AA: James Fisher AIS has been working in the region for years supporting the digital transformation of local and international energy operators through a supportive partnership model. As an example, through the pandemic, our teams were deployed to and visually captured six major oil and gas assets in West Africa. All of these were created as digital twin models, typically delivered within 12-16 weeks – and provided immediate value to the clients when their teams and contractors were unable to travel to site.  By creating digital twin replicas of oil and gas assets, stakeholders can remotely plan operations and activities, simulate and optimise the asset performance and predict maintenance needs. We consider it some of the first steps of the digital journey.  

Hand-in-hand over the following months and years, we’ve invested in training local asset teams (as part of a knowledge transfer scheme), mapped and modelled workflows to maximise the ROI of the investment, and connected numerous data systems (i.e. SAP, Maximo) to help eliminate data silos.  James Fisher AIS is actively promoting digital twin technology as a service to oil and gas companies in Nigeria and West Africa, allowing them to have access to the technology without having to invest in expensive hardware and complicated software.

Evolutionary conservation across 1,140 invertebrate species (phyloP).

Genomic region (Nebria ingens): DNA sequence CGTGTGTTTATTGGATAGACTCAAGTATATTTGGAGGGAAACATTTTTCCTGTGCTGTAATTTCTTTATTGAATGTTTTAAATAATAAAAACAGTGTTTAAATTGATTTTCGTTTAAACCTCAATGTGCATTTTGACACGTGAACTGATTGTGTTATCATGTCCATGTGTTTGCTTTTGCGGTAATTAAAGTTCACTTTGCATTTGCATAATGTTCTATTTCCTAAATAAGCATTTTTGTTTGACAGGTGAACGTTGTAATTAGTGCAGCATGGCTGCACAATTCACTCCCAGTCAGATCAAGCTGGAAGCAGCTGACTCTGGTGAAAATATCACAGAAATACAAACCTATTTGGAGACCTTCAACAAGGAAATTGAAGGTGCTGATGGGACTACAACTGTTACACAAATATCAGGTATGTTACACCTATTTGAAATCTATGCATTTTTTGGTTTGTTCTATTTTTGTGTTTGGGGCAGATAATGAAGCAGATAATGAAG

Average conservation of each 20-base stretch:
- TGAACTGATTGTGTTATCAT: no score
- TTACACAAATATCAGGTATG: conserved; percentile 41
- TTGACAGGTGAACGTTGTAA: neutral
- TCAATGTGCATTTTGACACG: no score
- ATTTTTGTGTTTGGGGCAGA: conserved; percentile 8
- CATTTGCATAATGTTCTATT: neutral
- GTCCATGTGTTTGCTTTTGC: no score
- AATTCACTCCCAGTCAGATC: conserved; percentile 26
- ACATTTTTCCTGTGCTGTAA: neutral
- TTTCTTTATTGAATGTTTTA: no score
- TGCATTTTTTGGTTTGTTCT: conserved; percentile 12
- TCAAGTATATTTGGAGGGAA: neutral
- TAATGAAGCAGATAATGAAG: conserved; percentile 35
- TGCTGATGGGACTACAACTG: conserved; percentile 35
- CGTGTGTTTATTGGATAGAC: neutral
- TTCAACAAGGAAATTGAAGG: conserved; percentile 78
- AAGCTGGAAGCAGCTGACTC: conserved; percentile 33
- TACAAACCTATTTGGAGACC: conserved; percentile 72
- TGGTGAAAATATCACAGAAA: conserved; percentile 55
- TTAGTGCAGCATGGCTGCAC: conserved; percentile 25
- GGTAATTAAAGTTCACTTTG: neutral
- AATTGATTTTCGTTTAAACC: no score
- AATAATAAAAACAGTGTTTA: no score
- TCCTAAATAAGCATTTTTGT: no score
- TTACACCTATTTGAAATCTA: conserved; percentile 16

At the end of last year, we invested significantly in growing our team who directly support the region, based in Lagos. This team is fully focussed on building awareness of the power of digitalisation in the sector not only from a time and cost saving perspective but from an enhanced collaboration and personnel safety perspective.

Why will digital twins play a crucial role in accelerating the progress of West Africa’s energy infrastructure to reduce costs and increase outputs? 

AA: Much of the region’s energy infrastructure is remote and challenging to access – whether it’s offshore, in swamplands, or in isolated areas in-land. Coupled with personnel security challenges, energy infrastructure is often aged and in need of investment to keep producing at optimal levels. Digital twins provide a gateway to not only understand the foundations of that energy infrastructure but the real-time performance of that system, helping to prioritize scarce resources to predictively maintain the system, keeping it online and productive.  

How could Nigeria unleash digital capabilities to tap into its unused capacity and become a leader in oil and gas production in Africa?